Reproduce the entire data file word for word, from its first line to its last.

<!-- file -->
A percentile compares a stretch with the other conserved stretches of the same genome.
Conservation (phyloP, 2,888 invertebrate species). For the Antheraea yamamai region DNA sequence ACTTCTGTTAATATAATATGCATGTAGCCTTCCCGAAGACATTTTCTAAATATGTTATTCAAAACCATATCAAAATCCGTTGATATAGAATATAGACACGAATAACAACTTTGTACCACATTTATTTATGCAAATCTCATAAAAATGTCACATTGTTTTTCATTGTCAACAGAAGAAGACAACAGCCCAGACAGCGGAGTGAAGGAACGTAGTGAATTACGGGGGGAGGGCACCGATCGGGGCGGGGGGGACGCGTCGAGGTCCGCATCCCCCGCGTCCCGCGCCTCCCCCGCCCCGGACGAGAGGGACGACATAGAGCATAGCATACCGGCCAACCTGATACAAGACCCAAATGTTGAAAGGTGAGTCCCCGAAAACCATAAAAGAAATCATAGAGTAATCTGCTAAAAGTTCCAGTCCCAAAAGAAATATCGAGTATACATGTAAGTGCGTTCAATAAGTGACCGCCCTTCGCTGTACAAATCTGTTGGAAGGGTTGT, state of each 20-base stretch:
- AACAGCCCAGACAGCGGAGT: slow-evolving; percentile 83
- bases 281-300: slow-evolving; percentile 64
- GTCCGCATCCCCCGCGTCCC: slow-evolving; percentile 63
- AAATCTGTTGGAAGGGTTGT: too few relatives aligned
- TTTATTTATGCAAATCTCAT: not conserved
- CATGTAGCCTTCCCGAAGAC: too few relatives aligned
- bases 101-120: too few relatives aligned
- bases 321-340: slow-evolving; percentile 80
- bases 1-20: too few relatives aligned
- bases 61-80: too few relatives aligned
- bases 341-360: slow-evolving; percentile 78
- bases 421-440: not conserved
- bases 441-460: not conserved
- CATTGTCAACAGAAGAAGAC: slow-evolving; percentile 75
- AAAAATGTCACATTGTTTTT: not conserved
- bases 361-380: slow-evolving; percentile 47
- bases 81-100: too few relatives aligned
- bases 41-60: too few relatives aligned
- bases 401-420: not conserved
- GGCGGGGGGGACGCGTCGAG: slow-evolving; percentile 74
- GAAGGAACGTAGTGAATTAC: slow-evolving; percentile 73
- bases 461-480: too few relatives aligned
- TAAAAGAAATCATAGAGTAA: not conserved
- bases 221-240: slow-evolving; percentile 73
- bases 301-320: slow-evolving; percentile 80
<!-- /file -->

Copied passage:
A percentile compares a stretch with the other conserved stretches of the same genome.
Conservation (phyloP, 2,888 invertebrate species). For the Antheraea yamamai region DNA sequence ACTTCTGTTAATATAATATGCATGTAGCCTTCCCGAAGACATTTTCTAAATATGTTATTCAAAACCATATCAAAATCCGTTGATATAGAATATAGACACGAATAACAACTTTGTACCACATTTATTTATGCAAATCTCATAAAAATGTCACATTGTTTTTCATTGTCAACAGAAGAAGACAACAGCCCAGACAGCGGAGTGAAGGAACGTAGTGAATTACGGGGGGAGGGCACCGATCGGGGCGGGGGGGACGCGTCGAGGTCCGCATCCCCCGCGTCCCGCGCCTCCCCCGCCCCGGACGAGAGGGACGACATAGAGCATAGCATACCGGCCAACCTGATACAAGACCCAAATGTTGAAAGGTGAGTCCCCGAAAACCATAAAAGAAATCATAGAGTAATCTGCTAAAAGTTCCAGTCCCAAAAGAAATATCGAGTATACATGTAAGTGCGTTCAATAAGTGACCGCCCTTCGCTGTACAAATCTGTTGGAAGGGTTGT, state of each 20-base stretch:
- AACAGCCCAGACAGCGGAGT: slow-evolving; percentile 83
- bases 281-300: slow-evolving; percentile 64
- GTCCGCATCCCCCGCGTCCC: slow-evolving; percentile 63
- AAATCTGTTGGAAGGGTTGT: too few relatives aligned
- TTTATTTATGCAAATCTCAT: not conserved
- CATGTAGCCTTCCCGAAGAC: too few relatives aligned
- bases 101-120: too few relatives aligned
- bases 321-340: slow-evolving; percentile 80
- bases 1-20: too few relatives aligned
- bases 61-80: too few relatives aligned
- bases 341-360: slow-evolving; percentile 78
- bases 421-440: not conserved
- bases 441-460: not conserved
- CATTGTCAACAGAAGAAGAC: slow-evolving; percentile 75
- AAAAATGTCACATTGTTTTT: not conserved
- bases 361-380: slow-evolving; percentile 47
- bases 81-100: too few relatives aligned
- bases 41-60: too few relatives aligned
- bases 401-420: not conserved
- GGCGGGGGGGACGCGTCGAG: slow-evolving; percentile 74
- GAAGGAACGTAGTGAATTAC: slow-evolving; percentile 73
- bases 461-480: too few relatives aligned
- TAAAAGAAATCATAGAGTAA: not conserved
- bases 221-240: slow-evolving; percentile 73
- bases 301-320: slow-evolving; percentile 80